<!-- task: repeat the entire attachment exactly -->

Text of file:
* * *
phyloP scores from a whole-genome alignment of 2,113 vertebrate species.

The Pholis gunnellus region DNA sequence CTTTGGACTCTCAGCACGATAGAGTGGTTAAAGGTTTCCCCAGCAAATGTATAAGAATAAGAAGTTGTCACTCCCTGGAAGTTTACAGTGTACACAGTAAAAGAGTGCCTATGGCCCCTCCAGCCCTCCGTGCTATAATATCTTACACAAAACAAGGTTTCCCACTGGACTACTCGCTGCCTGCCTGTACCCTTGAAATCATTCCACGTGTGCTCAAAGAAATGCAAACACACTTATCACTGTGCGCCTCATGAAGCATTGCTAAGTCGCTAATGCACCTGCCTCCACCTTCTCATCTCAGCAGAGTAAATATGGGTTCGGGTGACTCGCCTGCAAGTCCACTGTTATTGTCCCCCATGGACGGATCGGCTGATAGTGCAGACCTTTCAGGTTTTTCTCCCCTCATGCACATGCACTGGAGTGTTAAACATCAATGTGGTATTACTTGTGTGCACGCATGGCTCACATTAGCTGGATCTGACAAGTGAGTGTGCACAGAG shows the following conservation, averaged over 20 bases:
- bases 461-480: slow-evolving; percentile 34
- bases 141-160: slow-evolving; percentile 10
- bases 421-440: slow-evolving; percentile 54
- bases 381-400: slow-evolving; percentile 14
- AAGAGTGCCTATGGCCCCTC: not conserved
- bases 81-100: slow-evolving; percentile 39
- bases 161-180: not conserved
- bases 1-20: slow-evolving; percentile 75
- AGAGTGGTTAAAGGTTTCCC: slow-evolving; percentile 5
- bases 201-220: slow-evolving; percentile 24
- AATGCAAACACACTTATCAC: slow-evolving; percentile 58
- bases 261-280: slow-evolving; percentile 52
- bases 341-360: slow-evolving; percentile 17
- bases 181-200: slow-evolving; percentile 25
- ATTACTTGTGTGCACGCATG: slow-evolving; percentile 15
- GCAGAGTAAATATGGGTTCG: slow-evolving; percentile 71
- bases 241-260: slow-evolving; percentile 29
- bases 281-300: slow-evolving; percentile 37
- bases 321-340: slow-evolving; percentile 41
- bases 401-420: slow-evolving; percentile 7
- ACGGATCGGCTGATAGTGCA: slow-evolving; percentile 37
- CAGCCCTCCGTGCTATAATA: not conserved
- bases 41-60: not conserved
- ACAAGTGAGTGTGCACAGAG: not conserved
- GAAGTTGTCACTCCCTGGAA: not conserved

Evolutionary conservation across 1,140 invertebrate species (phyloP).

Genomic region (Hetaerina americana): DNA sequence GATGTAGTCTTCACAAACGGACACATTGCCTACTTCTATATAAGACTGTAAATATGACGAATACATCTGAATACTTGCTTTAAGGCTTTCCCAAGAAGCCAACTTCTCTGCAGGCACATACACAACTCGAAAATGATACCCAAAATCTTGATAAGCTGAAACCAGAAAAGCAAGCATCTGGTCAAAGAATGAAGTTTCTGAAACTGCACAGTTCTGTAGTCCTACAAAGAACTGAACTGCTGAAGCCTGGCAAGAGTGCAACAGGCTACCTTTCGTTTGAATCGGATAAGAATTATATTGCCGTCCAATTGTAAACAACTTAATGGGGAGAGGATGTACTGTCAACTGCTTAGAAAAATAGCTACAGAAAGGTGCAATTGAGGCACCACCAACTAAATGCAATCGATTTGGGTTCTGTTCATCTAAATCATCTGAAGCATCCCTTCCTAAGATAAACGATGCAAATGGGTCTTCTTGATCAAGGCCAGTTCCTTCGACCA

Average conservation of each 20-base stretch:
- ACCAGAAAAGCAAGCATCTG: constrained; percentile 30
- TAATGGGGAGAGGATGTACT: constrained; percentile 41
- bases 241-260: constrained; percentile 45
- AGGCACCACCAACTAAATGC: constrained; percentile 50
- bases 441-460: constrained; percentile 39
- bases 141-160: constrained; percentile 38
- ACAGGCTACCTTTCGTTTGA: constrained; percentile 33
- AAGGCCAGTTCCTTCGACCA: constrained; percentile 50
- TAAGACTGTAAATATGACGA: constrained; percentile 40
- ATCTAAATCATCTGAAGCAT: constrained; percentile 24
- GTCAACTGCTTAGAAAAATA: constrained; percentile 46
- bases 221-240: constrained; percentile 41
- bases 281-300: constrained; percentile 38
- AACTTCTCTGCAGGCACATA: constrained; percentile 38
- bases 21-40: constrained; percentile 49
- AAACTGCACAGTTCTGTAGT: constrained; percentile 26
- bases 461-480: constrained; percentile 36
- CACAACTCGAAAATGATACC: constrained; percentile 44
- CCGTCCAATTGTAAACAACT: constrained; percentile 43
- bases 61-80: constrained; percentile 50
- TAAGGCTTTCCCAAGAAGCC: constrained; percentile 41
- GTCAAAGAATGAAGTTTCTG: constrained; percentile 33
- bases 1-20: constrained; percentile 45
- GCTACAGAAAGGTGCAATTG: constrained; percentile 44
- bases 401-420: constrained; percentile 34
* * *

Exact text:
phyloP scores from a whole-genome alignment of 2,113 vertebrate species.

The Pholis gunnellus region DNA sequence CTTTGGACTCTCAGCACGATAGAGTGGTTAAAGGTTTCCCCAGCAAATGTATAAGAATAAGAAGTTGTCACTCCCTGGAAGTTTACAGTGTACACAGTAAAAGAGTGCCTATGGCCCCTCCAGCCCTCCGTGCTATAATATCTTACACAAAACAAGGTTTCCCACTGGACTACTCGCTGCCTGCCTGTACCCTTGAAATCATTCCACGTGTGCTCAAAGAAATGCAAACACACTTATCACTGTGCGCCTCATGAAGCATTGCTAAGTCGCTAATGCACCTGCCTCCACCTTCTCATCTCAGCAGAGTAAATATGGGTTCGGGTGACTCGCCTGCAAGTCCACTGTTATTGTCCCCCATGGACGGATCGGCTGATAGTGCAGACCTTTCAGGTTTTTCTCCCCTCATGCACATGCACTGGAGTGTTAAACATCAATGTGGTATTACTTGTGTGCACGCATGGCTCACATTAGCTGGATCTGACAAGTGAGTGTGCACAGAG shows the following conservation, averaged over 20 bases:
- bases 461-480: slow-evolving; percentile 34
- bases 141-160: slow-evolving; percentile 10
- bases 421-440: slow-evolving; percentile 54
- bases 381-400: slow-evolving; percentile 14
- AAGAGTGCCTATGGCCCCTC: not conserved
- bases 81-100: slow-evolving; percentile 39
- bases 161-180: not conserved
- bases 1-20: slow-evolving; percentile 75
- AGAGTGGTTAAAGGTTTCCC: slow-evolving; percentile 5
- bases 201-220: slow-evolving; percentile 24
- AATGCAAACACACTTATCAC: slow-evolving; percentile 58
- bases 261-280: slow-evolving; percentile 52
- bases 341-360: slow-evolving; percentile 17
- bases 181-200: slow-evolving; percentile 25
- ATTACTTGTGTGCACGCATG: slow-evolving; percentile 15
- GCAGAGTAAATATGGGTTCG: slow-evolving; percentile 71
- bases 241-260: slow-evolving; percentile 29
- bases 281-300: slow-evolving; percentile 37
- bases 321-340: slow-evolving; percentile 41
- bases 401-420: slow-evolving; percentile 7
- ACGGATCGGCTGATAGTGCA: slow-evolving; percentile 37
- CAGCCCTCCGTGCTATAATA: not conserved
- bases 41-60: not conserved
- ACAAGTGAGTGTGCACAGAG: not conserved
- GAAGTTGTCACTCCCTGGAA: not conserved

Evolutionary conservation across 1,140 invertebrate species (phyloP).

Genomic region (Hetaerina americana): DNA sequence GATGTAGTCTTCACAAACGGACACATTGCCTACTTCTATATAAGACTGTAAATATGACGAATACATCTGAATACTTGCTTTAAGGCTTTCCCAAGAAGCCAACTTCTCTGCAGGCACATACACAACTCGAAAATGATACCCAAAATCTTGATAAGCTGAAACCAGAAAAGCAAGCATCTGGTCAAAGAATGAAGTTTCTGAAACTGCACAGTTCTGTAGTCCTACAAAGAACTGAACTGCTGAAGCCTGGCAAGAGTGCAACAGGCTACCTTTCGTTTGAATCGGATAAGAATTATATTGCCGTCCAATTGTAAACAACTTAATGGGGAGAGGATGTACTGTCAACTGCTTAGAAAAATAGCTACAGAAAGGTGCAATTGAGGCACCACCAACTAAATGCAATCGATTTGGGTTCTGTTCATCTAAATCATCTGAAGCATCCCTTCCTAAGATAAACGATGCAAATGGGTCTTCTTGATCAAGGCCAGTTCCTTCGACCA

Average conservation of each 20-base stretch:
- ACCAGAAAAGCAAGCATCTG: constrained; percentile 30
- TAATGGGGAGAGGATGTACT: constrained; percentile 41
- bases 241-260: constrained; percentile 45
- AGGCACCACCAACTAAATGC: constrained; percentile 50
- bases 441-460: constrained; percentile 39
- bases 141-160: constrained; percentile 38
- ACAGGCTACCTTTCGTTTGA: constrained; percentile 33
- AAGGCCAGTTCCTTCGACCA: constrained; percentile 50
- TAAGACTGTAAATATGACGA: constrained; percentile 40
- ATCTAAATCATCTGAAGCAT: constrained; percentile 24
- GTCAACTGCTTAGAAAAATA: constrained; percentile 46
- bases 221-240: constrained; percentile 41
- bases 281-300: constrained; percentile 38
- AACTTCTCTGCAGGCACATA: constrained; percentile 38
- bases 21-40: constrained; percentile 49
- AAACTGCACAGTTCTGTAGT: constrained; percentile 26
- bases 461-480: constrained; percentile 36
- CACAACTCGAAAATGATACC: constrained; percentile 44
- CCGTCCAATTGTAAACAACT: constrained; percentile 43
- bases 61-80: constrained; percentile 50
- TAAGGCTTTCCCAAGAAGCC: constrained; percentile 41
- GTCAAAGAATGAAGTTTCTG: constrained; percentile 33
- bases 1-20: constrained; percentile 45
- GCTACAGAAAGGTGCAATTG: constrained; percentile 44
- bases 401-420: constrained; percentile 34